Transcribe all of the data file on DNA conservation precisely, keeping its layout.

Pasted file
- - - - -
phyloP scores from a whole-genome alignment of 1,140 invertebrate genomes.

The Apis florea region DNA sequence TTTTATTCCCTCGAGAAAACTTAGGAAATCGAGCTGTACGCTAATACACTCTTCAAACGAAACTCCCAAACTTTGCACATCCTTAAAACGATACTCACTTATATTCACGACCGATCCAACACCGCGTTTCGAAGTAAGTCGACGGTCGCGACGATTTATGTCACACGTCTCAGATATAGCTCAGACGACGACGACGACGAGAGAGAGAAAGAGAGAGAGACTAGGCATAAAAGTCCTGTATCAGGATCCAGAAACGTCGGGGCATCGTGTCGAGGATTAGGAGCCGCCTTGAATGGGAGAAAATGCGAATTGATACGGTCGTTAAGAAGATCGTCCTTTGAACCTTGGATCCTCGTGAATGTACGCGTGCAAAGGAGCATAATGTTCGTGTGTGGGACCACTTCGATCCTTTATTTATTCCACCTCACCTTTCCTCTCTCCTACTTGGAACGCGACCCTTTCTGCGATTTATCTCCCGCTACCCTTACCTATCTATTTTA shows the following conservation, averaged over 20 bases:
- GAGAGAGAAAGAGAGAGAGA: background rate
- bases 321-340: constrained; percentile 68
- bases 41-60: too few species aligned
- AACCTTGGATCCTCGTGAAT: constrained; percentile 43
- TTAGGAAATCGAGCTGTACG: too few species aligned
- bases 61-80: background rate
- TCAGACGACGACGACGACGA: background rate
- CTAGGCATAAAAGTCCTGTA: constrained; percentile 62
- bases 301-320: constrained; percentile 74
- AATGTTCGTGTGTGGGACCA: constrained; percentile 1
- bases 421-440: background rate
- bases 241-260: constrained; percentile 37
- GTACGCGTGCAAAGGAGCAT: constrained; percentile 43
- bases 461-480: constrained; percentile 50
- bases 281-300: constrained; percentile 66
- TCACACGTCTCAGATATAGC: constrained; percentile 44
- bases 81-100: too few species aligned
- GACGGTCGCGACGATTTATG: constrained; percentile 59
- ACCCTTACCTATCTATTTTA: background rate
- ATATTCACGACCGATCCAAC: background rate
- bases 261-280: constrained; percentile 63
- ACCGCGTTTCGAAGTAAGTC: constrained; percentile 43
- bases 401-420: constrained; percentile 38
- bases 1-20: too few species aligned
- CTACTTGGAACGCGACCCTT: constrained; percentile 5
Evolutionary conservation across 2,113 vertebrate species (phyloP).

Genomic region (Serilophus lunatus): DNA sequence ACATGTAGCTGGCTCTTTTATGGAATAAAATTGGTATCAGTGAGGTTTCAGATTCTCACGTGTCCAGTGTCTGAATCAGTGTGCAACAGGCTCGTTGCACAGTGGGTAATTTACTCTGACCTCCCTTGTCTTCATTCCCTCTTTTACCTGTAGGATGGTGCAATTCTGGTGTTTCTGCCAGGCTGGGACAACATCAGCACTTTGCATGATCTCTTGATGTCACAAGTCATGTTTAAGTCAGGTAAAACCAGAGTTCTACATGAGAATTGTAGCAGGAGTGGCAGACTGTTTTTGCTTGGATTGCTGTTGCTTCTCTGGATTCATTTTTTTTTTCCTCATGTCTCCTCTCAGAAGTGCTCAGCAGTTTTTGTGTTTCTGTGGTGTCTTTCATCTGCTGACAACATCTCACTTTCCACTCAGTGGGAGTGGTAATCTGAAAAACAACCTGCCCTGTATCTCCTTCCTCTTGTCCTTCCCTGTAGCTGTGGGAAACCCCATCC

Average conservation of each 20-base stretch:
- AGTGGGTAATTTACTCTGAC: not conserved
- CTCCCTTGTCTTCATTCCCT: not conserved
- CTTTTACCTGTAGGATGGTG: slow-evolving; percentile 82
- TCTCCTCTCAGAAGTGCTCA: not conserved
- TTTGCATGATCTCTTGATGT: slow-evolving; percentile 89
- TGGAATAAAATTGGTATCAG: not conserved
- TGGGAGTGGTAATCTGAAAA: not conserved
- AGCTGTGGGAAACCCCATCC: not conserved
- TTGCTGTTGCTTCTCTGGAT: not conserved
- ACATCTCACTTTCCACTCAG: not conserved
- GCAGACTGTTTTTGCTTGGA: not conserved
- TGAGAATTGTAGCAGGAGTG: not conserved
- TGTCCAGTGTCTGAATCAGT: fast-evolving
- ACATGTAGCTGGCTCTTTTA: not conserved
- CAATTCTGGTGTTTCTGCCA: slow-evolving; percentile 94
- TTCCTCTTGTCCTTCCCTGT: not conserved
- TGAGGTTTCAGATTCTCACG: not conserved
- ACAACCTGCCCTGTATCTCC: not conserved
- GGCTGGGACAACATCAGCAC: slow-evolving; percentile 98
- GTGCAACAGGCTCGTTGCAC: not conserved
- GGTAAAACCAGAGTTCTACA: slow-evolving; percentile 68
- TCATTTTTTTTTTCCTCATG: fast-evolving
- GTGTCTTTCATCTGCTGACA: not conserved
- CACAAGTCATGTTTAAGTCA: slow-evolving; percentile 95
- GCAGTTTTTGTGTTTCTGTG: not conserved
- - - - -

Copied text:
phyloP scores from a whole-genome alignment of 1,140 invertebrate genomes.

The Apis florea region DNA sequence TTTTATTCCCTCGAGAAAACTTAGGAAATCGAGCTGTACGCTAATACACTCTTCAAACGAAACTCCCAAACTTTGCACATCCTTAAAACGATACTCACTTATATTCACGACCGATCCAACACCGCGTTTCGAAGTAAGTCGACGGTCGCGACGATTTATGTCACACGTCTCAGATATAGCTCAGACGACGACGACGACGAGAGAGAGAAAGAGAGAGAGACTAGGCATAAAAGTCCTGTATCAGGATCCAGAAACGTCGGGGCATCGTGTCGAGGATTAGGAGCCGCCTTGAATGGGAGAAAATGCGAATTGATACGGTCGTTAAGAAGATCGTCCTTTGAACCTTGGATCCTCGTGAATGTACGCGTGCAAAGGAGCATAATGTTCGTGTGTGGGACCACTTCGATCCTTTATTTATTCCACCTCACCTTTCCTCTCTCCTACTTGGAACGCGACCCTTTCTGCGATTTATCTCCCGCTACCCTTACCTATCTATTTTA shows the following conservation, averaged over 20 bases:
- GAGAGAGAAAGAGAGAGAGA: background rate
- bases 321-340: constrained; percentile 68
- bases 41-60: too few species aligned
- AACCTTGGATCCTCGTGAAT: constrained; percentile 43
- TTAGGAAATCGAGCTGTACG: too few species aligned
- bases 61-80: background rate
- TCAGACGACGACGACGACGA: background rate
- CTAGGCATAAAAGTCCTGTA: constrained; percentile 62
- bases 301-320: constrained; percentile 74
- AATGTTCGTGTGTGGGACCA: constrained; percentile 1
- bases 421-440: background rate
- bases 241-260: constrained; percentile 37
- GTACGCGTGCAAAGGAGCAT: constrained; percentile 43
- bases 461-480: constrained; percentile 50
- bases 281-300: constrained; percentile 66
- TCACACGTCTCAGATATAGC: constrained; percentile 44
- bases 81-100: too few species aligned
- GACGGTCGCGACGATTTATG: constrained; percentile 59
- ACCCTTACCTATCTATTTTA: background rate
- ATATTCACGACCGATCCAAC: background rate
- bases 261-280: constrained; percentile 63
- ACCGCGTTTCGAAGTAAGTC: constrained; percentile 43
- bases 401-420: constrained; percentile 38
- bases 1-20: too few species aligned
- CTACTTGGAACGCGACCCTT: constrained; percentile 5
Evolutionary conservation across 2,113 vertebrate species (phyloP).

Genomic region (Serilophus lunatus): DNA sequence ACATGTAGCTGGCTCTTTTATGGAATAAAATTGGTATCAGTGAGGTTTCAGATTCTCACGTGTCCAGTGTCTGAATCAGTGTGCAACAGGCTCGTTGCACAGTGGGTAATTTACTCTGACCTCCCTTGTCTTCATTCCCTCTTTTACCTGTAGGATGGTGCAATTCTGGTGTTTCTGCCAGGCTGGGACAACATCAGCACTTTGCATGATCTCTTGATGTCACAAGTCATGTTTAAGTCAGGTAAAACCAGAGTTCTACATGAGAATTGTAGCAGGAGTGGCAGACTGTTTTTGCTTGGATTGCTGTTGCTTCTCTGGATTCATTTTTTTTTTCCTCATGTCTCCTCTCAGAAGTGCTCAGCAGTTTTTGTGTTTCTGTGGTGTCTTTCATCTGCTGACAACATCTCACTTTCCACTCAGTGGGAGTGGTAATCTGAAAAACAACCTGCCCTGTATCTCCTTCCTCTTGTCCTTCCCTGTAGCTGTGGGAAACCCCATCC

Average conservation of each 20-base stretch:
- AGTGGGTAATTTACTCTGAC: not conserved
- CTCCCTTGTCTTCATTCCCT: not conserved
- CTTTTACCTGTAGGATGGTG: slow-evolving; percentile 82
- TCTCCTCTCAGAAGTGCTCA: not conserved
- TTTGCATGATCTCTTGATGT: slow-evolving; percentile 89
- TGGAATAAAATTGGTATCAG: not conserved
- TGGGAGTGGTAATCTGAAAA: not conserved
- AGCTGTGGGAAACCCCATCC: not conserved
- TTGCTGTTGCTTCTCTGGAT: not conserved
- ACATCTCACTTTCCACTCAG: not conserved
- GCAGACTGTTTTTGCTTGGA: not conserved
- TGAGAATTGTAGCAGGAGTG: not conserved
- TGTCCAGTGTCTGAATCAGT: fast-evolving
- ACATGTAGCTGGCTCTTTTA: not conserved
- CAATTCTGGTGTTTCTGCCA: slow-evolving; percentile 94
- TTCCTCTTGTCCTTCCCTGT: not conserved
- TGAGGTTTCAGATTCTCACG: not conserved
- ACAACCTGCCCTGTATCTCC: not conserved
- GGCTGGGACAACATCAGCAC: slow-evolving; percentile 98
- GTGCAACAGGCTCGTTGCAC: not conserved
- GGTAAAACCAGAGTTCTACA: slow-evolving; percentile 68
- TCATTTTTTTTTTCCTCATG: fast-evolving
- GTGTCTTTCATCTGCTGACA: not conserved
- CACAAGTCATGTTTAAGTCA: slow-evolving; percentile 95
- GCAGTTTTTGTGTTTCTGTG: not conserved